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of Kansas cattle, as they were called, and in 1871 I was employed by Smith Brothers at Prairie Lea to go "up the trail." I furnished my own mounts, three corn-fed horses, which they agreed to feed until grass came. We left Prairie Lea the latter part of February for San Miguel Creek, went to San Antonio, and expected to be absent about thirty days. We failed to gather the cattle we expected to on the San Miguel, so we were ordered to move on to the Nueces River, where Jim and Tobe Long and others put up a herd for them. We got back to the San Marcos River about the 15th of May, without having had a bushel of corn for our horses after leaving San Antonio. The country was very dry, no water from one river to the other, no grass nearer than three miles out. Those who worked soon got afoot. Between the Cibolo and Guadalupe Rivers I swapped horses twice in one day, the last time with a negro, and got a small pony which seemed to be fat. That was all I saw until he took his .saddle off, when a foot of hide stuck to the blanket. The boys set up a big laugh, but I "scaffold" up, threw my "hull" on and galloped around the herd. It beat walking and punching the "dogies" dogies" at the rear. I was promoted right then to the flank.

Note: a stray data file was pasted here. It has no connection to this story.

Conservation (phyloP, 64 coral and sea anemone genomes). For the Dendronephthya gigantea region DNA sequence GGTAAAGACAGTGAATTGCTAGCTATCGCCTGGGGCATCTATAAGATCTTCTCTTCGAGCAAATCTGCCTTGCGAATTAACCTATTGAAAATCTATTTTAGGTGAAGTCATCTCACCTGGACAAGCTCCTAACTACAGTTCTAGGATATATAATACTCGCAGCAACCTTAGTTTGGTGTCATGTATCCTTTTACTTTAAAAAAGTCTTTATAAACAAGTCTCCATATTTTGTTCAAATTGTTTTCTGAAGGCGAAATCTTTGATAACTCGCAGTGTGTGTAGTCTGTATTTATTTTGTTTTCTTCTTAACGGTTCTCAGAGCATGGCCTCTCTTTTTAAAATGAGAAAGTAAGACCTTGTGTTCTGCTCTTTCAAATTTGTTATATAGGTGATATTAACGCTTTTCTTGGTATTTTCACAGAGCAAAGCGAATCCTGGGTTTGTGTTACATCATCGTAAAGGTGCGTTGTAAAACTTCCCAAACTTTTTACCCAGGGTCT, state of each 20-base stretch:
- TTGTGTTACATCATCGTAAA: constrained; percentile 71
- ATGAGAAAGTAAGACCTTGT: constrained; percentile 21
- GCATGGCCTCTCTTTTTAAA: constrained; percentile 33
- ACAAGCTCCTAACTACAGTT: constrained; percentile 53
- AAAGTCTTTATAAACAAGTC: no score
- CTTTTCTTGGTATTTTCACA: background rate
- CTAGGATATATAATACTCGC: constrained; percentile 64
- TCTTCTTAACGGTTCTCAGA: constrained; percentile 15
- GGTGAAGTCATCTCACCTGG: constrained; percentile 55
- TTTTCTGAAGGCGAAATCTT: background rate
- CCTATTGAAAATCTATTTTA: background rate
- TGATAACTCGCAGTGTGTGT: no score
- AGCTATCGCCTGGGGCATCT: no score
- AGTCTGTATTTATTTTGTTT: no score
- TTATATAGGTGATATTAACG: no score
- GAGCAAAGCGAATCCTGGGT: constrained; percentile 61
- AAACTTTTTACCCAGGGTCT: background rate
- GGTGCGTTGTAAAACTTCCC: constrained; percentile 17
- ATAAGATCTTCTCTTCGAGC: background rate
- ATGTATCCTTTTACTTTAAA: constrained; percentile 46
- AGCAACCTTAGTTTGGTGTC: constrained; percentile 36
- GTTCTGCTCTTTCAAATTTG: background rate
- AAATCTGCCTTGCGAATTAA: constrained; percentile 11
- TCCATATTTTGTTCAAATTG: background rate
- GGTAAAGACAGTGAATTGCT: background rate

That night I experienced the first stampede. Early in the night it had rained, and I was on the watch. The herd began drifting, and the boss and several others came out to help with the cattle, and after the rain ceased we got them stopped, when Rany Fentress, a negro who had been in stampedes before, came to where I was in the lead and told me to move further away. About that time some of the boys struck a match to light a pipe, and the flare frightened the big steers and they began to run. I was knocked down three times, but managed to stay with the pony, and came out with the drags, which I stayed with until daylight.
After we crossed the San Marcos River the boys began leaving for home, but I remained until the boss said